Midrash Tanchuma Veyetzei: The wall that stretched from Lavan to Bilam

As Lavan and Yakov were parting after a 20-year contentious relationship they decided to make a non-aggression pact. We are familiar with this concept as both Avraham and, subsequently, Yitschak made a similar pact with Avimelech and his top general. The only difference is that the treaties with Avimelech were marked by partaking of a ceremonial meal. The treaty with Lavan was sealed with the construction of a wall. Not just any wall, according to Midrash Tanchuma it was the very same wall that would figure prominently in the humiliation of Bilam. When an angel with a drawn sword was blocking the path, Bilam’s donkey veered to the side and crushed Bilam’s leg against the wall.

Lavan and Bilam were brothers in arms

To add a bit more mystery, the Midrash states that Bilam is Lavan. The commentaries to the Midrash suggest that Bilam was indeed Lavan, was related to Lavan, or was a reincarnation of Lavan. Either way, the Midrash certainly believes that in thought and deed they were one and the same.

To understand the relationship between Lavan and Bilam let’s examine what they have in common. 

What’s yours is mine.

The Midrash describes how dramatically Lavan’s fortunes improved from the time that Yaakov married his daughters. Yet, rather than focusing on his gains, Lavan was upset that his son in law also prospered.  When Yaakov gained from the miraculous fertility of the spotted sheep, Lavan was enraged.  He declared that (according to the moral code of a thug) everything belongs to him:

The daughters are my daughters, the children are my children, and the flocks are my flocks; all that you see is mine. (Genesis 31:43)

Lavan’s threat to Yaakov and his family constituted a potential genocide of the Jewish People

Lavan told Yaakov outright that he wanted to do him harm. 

“I have it in my power to do you harm; but the God of your father said to me last night, ‘Beware of attempting anything with Jacob, good or bad.” (Genesis 31:29)

If genocide sounds like too strong a word, consider what we say in the Haggadah on Pesach:  “Lavan sought to uproot and destroy everything.”  

However, before he could carry out his plan, Lavan collided with a force far greater than himself. All of his plans for violence literally hit a wall and can go no further. He was humiliated by his inability to carry out his plans.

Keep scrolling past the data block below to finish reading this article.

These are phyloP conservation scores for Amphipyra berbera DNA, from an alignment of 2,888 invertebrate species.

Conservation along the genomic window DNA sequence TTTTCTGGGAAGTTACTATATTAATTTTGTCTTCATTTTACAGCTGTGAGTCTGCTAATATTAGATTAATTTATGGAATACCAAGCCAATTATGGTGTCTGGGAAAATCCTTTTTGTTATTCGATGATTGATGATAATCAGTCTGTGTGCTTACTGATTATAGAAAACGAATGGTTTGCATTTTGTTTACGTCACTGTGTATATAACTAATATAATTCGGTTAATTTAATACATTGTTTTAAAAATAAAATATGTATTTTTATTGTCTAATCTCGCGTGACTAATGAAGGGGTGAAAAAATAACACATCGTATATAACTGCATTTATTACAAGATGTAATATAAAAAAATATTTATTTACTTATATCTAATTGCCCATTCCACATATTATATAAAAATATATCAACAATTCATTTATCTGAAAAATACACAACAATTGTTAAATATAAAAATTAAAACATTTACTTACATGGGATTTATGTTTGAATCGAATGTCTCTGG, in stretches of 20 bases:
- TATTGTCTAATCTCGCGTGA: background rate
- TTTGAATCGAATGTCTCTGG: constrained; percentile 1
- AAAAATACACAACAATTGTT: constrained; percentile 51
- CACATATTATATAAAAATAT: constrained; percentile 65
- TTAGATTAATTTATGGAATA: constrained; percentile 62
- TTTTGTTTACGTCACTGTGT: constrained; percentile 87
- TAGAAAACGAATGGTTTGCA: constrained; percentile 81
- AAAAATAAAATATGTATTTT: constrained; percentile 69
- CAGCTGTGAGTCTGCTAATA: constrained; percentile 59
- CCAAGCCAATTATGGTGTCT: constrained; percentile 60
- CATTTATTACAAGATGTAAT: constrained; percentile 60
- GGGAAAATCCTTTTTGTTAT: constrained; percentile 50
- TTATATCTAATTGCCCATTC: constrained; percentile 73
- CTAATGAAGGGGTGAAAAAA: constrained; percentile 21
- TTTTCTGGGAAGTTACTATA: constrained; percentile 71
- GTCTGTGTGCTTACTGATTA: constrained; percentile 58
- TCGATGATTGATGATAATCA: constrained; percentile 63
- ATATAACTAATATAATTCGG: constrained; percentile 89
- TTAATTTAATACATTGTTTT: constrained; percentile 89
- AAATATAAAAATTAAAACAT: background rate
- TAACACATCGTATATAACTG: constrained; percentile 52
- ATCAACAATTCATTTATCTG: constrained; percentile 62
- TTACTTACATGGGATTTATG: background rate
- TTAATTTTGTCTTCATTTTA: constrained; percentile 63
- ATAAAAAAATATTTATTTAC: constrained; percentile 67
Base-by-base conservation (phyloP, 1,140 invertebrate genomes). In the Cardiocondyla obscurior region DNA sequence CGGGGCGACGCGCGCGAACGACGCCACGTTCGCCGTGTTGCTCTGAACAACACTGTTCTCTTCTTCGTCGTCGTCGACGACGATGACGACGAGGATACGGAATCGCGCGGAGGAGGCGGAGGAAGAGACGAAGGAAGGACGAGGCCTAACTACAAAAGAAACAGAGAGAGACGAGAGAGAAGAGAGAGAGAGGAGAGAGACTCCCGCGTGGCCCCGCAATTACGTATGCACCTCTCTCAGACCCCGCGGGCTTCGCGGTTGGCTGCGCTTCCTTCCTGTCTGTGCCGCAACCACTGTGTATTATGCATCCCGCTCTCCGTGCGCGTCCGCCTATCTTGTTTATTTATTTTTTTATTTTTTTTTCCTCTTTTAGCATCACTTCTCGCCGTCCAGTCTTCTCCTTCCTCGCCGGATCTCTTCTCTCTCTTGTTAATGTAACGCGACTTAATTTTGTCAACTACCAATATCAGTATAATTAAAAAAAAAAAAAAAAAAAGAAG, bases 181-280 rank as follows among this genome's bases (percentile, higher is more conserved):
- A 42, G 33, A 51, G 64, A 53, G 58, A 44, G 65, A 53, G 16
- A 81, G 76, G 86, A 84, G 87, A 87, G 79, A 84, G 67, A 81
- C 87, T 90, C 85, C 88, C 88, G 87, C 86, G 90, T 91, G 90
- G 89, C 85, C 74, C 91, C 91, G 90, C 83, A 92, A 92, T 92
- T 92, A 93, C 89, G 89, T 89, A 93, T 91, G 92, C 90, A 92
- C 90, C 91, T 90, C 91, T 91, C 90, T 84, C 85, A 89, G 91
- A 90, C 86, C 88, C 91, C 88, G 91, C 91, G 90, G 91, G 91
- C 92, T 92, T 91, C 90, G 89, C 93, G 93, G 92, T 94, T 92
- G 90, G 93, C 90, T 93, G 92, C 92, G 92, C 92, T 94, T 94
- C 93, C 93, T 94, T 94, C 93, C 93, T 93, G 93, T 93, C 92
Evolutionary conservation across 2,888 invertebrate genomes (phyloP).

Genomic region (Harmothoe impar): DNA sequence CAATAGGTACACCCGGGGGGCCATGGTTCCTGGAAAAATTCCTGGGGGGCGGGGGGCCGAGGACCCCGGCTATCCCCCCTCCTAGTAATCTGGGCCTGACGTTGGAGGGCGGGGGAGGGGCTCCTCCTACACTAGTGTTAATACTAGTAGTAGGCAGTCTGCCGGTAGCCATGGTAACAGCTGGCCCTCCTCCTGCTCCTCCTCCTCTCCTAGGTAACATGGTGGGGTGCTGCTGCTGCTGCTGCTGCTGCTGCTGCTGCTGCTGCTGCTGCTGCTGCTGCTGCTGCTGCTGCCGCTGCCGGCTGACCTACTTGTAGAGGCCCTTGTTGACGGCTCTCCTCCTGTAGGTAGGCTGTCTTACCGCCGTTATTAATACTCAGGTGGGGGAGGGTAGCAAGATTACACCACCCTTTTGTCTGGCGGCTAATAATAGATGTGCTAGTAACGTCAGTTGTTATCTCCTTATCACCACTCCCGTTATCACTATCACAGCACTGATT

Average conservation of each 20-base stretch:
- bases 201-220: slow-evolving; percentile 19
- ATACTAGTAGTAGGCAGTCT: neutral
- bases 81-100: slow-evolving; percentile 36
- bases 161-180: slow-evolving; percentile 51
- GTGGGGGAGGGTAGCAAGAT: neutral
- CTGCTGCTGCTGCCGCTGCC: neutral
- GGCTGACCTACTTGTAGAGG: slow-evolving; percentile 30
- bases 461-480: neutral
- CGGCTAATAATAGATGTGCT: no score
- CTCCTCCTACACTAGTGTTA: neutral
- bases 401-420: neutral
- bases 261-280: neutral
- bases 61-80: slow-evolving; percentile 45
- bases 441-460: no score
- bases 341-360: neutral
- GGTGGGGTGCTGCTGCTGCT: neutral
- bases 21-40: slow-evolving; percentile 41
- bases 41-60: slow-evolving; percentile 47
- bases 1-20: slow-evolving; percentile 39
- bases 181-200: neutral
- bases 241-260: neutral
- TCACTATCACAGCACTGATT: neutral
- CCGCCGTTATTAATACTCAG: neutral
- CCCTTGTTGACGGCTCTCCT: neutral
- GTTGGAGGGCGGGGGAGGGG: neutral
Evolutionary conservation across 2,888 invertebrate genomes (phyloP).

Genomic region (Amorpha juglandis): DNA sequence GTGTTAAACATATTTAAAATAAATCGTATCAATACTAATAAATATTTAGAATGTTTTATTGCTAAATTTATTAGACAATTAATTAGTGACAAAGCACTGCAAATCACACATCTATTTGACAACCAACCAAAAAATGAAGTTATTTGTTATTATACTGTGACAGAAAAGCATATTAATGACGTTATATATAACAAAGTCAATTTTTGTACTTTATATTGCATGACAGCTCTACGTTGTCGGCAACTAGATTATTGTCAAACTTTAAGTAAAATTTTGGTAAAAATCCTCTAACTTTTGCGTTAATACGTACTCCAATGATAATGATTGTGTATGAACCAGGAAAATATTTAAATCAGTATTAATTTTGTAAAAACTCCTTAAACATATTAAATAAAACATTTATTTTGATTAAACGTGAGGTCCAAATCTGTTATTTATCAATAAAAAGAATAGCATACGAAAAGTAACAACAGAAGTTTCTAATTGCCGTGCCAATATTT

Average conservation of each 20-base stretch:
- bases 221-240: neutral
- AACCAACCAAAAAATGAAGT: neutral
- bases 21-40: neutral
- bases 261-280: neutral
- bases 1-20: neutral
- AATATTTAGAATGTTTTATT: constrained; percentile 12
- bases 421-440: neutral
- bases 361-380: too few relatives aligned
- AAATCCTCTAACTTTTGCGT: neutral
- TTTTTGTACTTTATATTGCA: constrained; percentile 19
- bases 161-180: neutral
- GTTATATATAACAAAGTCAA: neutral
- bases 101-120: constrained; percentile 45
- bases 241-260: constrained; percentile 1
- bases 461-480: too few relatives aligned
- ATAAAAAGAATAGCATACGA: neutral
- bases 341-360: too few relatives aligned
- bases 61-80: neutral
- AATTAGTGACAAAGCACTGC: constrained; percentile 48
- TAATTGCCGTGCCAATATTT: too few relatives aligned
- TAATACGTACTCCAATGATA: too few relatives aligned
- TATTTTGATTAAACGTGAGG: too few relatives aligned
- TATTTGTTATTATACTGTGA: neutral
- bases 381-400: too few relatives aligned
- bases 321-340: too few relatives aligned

Bilam too was bent on genocide 

Bilam used his divine gifts of prophecy to be a gun for hire. His ability to curse a nation so it can be destroyed went to the highest bidder. He fancied himself on such a high spiritual plane that he could provoke God’s anger against the Jewish People. This would allow Bilam to curse God’s chosen people. In effect, His goals to destroy the Jewish People were exactly like Lavan’s. But he too hit a wall

The wall of shame

Imagine, Bilam’s business card said “the world’s greatest seer” yet he couldn’t see what his donkey could see. The wall humiliated  Bilam. The fact that he ignored this clear sign from God, sealed his fate. 

But what’s the significance of it being the same wall used in Lavan’s pact with Yaakov?

Punishing Bilam with Lavan’s wall

According to the Midrash, the wall that witnessed the agreement between Lavan and Yaakov had a moral right to punish Bilam. After all, in Jewish law there are cases in which the witness has a hand in exacting the court-ordered punishment. In his agreement with Yaakov, Lavan was not supposed to cross the wall to attack Jews. Therefore if Lavan and Bilam are the same person, then Bilam’s attempt to curse the Jewish People was a breach of contract. So the wall had to punish Bilam. 

A recurring process in the downfall of our enemies

Perhaps Midrash Tanchuma is showcasing Lavan and Bilam as a paradigm for how those bent on the genocide of the Jewish people will perish. Besides God putting up a wall to ultimately stop them, they will meet their demise in a humiliating fashion.

If we go back to the Purim story,  Haman was totally humiliated before his downfall. The second most powerful figure in the world had to serve his nemesis, Mordechai – the spiritual head of the Jewish People. A nation that Haman described to the king as “so lowly and insignificant that their very existence isn’t worth the trouble.” (The Book of Esther 3:8)

The Allied nations formed a wall that ultimately stopped Hitler. His diabolical ideology of a  superior race was exposed as lunacy. It was a pathetic attempt to wrap his depravity in sophisticated garb. 

About the Author
After college and Semicha at Yeshiva University my first pulpit was Ogilvy where I wrote TV commercials for brands like American Express, Huggies and Duracell. My passion is Midrash Tanchuma. I am an Architect of Elegant Marketing Solutions at www.mindprintmarketing.com. We are living in (where else) the Nachlaot neighborhood of Jerusalem.
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